Meet Sudarshan S. Wali from a Fairtrade sugar SPO- Primary Agriculture Credit Co-operative Sangha Niyamit, Itagi FLO ID 27791; India – A youth who is concerned about how climate change will perpetuate food insecurity for smallholder farmers and youth in agriculture, driving them away from the profession. He sees agriculture as a potential industry for youth if the labor-intensive industry also creates an economic impact on the lives of the youth.
‘’One challenge I would like to address on a priority basis would be issues related to climate change. The average rainfall in our area usually lasts for 02-03 months. Last year it was affected by heavy rainfall for almost 05 months, due to which major of our crops was destroyed. Sugarcane and other crops produced by the farmers have become growth stagnant, thereby affecting the yield. Last year, the average yield per acre was 30-40 tones, however, this year it was massively reduced to 15-20 tones, but the cost of production remains the same. As a youth leader, I would like to focus more on training and educating our farmers on the importance of climate change adaptation measures, starting with training them on taking proper measures for scientifically draining the soil and the importance of maintaining proper drainage facilities in the field’’.
When asked about how youth can address the issues of millions of farmers deserting farming and encourage more youth to take up agriculture as their professions, he mentions- ‘’ Firstly, we need to remove the communication gap between the old and younger generation in this field. Much of the people in this field are senior farmers who follow the traditional method of farming and go by the belief that they know everything. My responsibility as a youth leader would be to remove this communication barrier and convince them to come up with more youth inclusive programs so that their voices and ideas can be heard.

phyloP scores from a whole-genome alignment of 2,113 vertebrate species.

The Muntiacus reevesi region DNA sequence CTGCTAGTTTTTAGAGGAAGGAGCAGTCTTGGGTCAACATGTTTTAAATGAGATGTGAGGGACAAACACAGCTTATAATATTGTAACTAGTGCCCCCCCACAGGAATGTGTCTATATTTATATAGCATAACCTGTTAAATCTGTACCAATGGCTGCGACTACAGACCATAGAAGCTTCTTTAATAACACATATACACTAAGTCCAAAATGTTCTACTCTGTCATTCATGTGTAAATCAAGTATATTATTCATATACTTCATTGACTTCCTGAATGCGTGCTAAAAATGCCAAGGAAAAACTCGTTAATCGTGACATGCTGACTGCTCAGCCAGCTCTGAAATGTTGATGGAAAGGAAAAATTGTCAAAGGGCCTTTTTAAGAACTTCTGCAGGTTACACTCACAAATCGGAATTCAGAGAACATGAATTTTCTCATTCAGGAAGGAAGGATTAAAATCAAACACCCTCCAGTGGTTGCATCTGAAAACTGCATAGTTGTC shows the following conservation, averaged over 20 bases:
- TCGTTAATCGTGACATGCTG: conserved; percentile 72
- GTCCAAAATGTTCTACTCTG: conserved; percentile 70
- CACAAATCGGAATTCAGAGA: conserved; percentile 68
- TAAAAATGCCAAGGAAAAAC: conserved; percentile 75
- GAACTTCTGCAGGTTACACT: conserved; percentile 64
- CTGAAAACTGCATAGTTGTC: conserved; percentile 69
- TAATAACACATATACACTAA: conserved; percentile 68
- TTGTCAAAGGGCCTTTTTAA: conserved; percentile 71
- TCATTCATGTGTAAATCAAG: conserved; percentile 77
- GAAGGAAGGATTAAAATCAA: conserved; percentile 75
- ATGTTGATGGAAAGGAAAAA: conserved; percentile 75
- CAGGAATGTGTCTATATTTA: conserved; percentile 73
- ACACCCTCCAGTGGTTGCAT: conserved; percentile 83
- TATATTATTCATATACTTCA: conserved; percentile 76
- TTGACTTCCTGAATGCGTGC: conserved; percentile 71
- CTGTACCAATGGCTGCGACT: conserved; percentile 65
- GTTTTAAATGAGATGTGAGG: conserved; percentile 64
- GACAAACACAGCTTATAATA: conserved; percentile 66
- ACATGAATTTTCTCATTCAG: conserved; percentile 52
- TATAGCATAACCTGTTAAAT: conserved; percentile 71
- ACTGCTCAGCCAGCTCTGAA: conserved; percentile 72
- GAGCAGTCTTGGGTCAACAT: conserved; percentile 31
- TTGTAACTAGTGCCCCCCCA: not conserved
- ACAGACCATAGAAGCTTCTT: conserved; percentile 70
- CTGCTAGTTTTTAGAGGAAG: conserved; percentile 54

Secondly, agriculture is a very labor-intensive job, which is normally not preferred by the youth these days. They prefer 9-5 jobs, whereas agriculture requires a commitment of 24/7. If I become a profit-making agriculturist, then automatically the youth will follow me. Thirdly, farmers will always have a good future. If everybody leaves agriculture, who will feed the population? I am aware that many are deserting this profession, but it should be seen as an opportunity, for more youth to enter this field.’’- Sudarshan S. Wali; Primary Agriculture Credit Co-operative Sangha Niyamit, Itagi; FLO ID 27791; India
NOTE: The following interviews do not reflect the views or opinions of Network of Asia and Pacific Producers (NAPP). Any views or opinions represented in this interview are personal and solely belong to the interviewee.